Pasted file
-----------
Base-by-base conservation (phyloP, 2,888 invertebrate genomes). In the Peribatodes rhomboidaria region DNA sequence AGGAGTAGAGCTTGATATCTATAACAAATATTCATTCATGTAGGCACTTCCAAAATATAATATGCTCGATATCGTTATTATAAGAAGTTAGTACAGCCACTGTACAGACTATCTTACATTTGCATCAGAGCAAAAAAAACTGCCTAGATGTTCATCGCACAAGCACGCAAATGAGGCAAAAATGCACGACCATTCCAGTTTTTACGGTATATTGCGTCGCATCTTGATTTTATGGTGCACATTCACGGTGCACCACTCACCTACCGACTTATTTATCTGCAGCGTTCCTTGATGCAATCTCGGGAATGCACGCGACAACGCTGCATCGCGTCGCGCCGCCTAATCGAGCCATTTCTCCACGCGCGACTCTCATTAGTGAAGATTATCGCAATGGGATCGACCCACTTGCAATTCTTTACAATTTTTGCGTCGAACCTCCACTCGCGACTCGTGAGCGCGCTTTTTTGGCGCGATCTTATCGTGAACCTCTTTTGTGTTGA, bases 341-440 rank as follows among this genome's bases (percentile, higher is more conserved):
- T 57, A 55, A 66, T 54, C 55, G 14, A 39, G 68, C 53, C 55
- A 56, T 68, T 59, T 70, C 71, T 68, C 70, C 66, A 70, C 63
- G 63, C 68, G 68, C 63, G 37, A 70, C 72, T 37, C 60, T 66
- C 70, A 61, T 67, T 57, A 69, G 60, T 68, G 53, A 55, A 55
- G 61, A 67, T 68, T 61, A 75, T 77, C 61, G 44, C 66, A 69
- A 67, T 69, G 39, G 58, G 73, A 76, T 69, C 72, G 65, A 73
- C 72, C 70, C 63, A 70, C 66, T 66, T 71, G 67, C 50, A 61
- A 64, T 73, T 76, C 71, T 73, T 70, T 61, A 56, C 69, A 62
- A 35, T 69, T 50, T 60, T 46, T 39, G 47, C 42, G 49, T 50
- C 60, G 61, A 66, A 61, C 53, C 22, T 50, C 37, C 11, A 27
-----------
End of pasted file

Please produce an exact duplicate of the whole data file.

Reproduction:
Base-by-base conservation (phyloP, 2,888 invertebrate genomes). In the Peribatodes rhomboidaria region DNA sequence AGGAGTAGAGCTTGATATCTATAACAAATATTCATTCATGTAGGCACTTCCAAAATATAATATGCTCGATATCGTTATTATAAGAAGTTAGTACAGCCACTGTACAGACTATCTTACATTTGCATCAGAGCAAAAAAAACTGCCTAGATGTTCATCGCACAAGCACGCAAATGAGGCAAAAATGCACGACCATTCCAGTTTTTACGGTATATTGCGTCGCATCTTGATTTTATGGTGCACATTCACGGTGCACCACTCACCTACCGACTTATTTATCTGCAGCGTTCCTTGATGCAATCTCGGGAATGCACGCGACAACGCTGCATCGCGTCGCGCCGCCTAATCGAGCCATTTCTCCACGCGCGACTCTCATTAGTGAAGATTATCGCAATGGGATCGACCCACTTGCAATTCTTTACAATTTTTGCGTCGAACCTCCACTCGCGACTCGTGAGCGCGCTTTTTTGGCGCGATCTTATCGTGAACCTCTTTTGTGTTGA, bases 341-440 rank as follows among this genome's bases (percentile, higher is more conserved):
- T 57, A 55, A 66, T 54, C 55, G 14, A 39, G 68, C 53, C 55
- A 56, T 68, T 59, T 70, C 71, T 68, C 70, C 66, A 70, C 63
- G 63, C 68, G 68, C 63, G 37, A 70, C 72, T 37, C 60, T 66
- C 70, A 61, T 67, T 57, A 69, G 60, T 68, G 53, A 55, A 55
- G 61, A 67, T 68, T 61, A 75, T 77, C 61, G 44, C 66, A 69
- A 67, T 69, G 39, G 58, G 73, A 76, T 69, C 72, G 65, A 73
- C 72, C 70, C 63, A 70, C 66, T 66, T 71, G 67, C 50, A 61
- A 64, T 73, T 76, C 71, T 73, T 70, T 61, A 56, C 69, A 62
- A 35, T 69, T 50, T 60, T 46, T 39, G 47, C 42, G 49, T 50
- C 60, G 61, A 66, A 61, C 53, C 22, T 50, C 37, C 11, A 27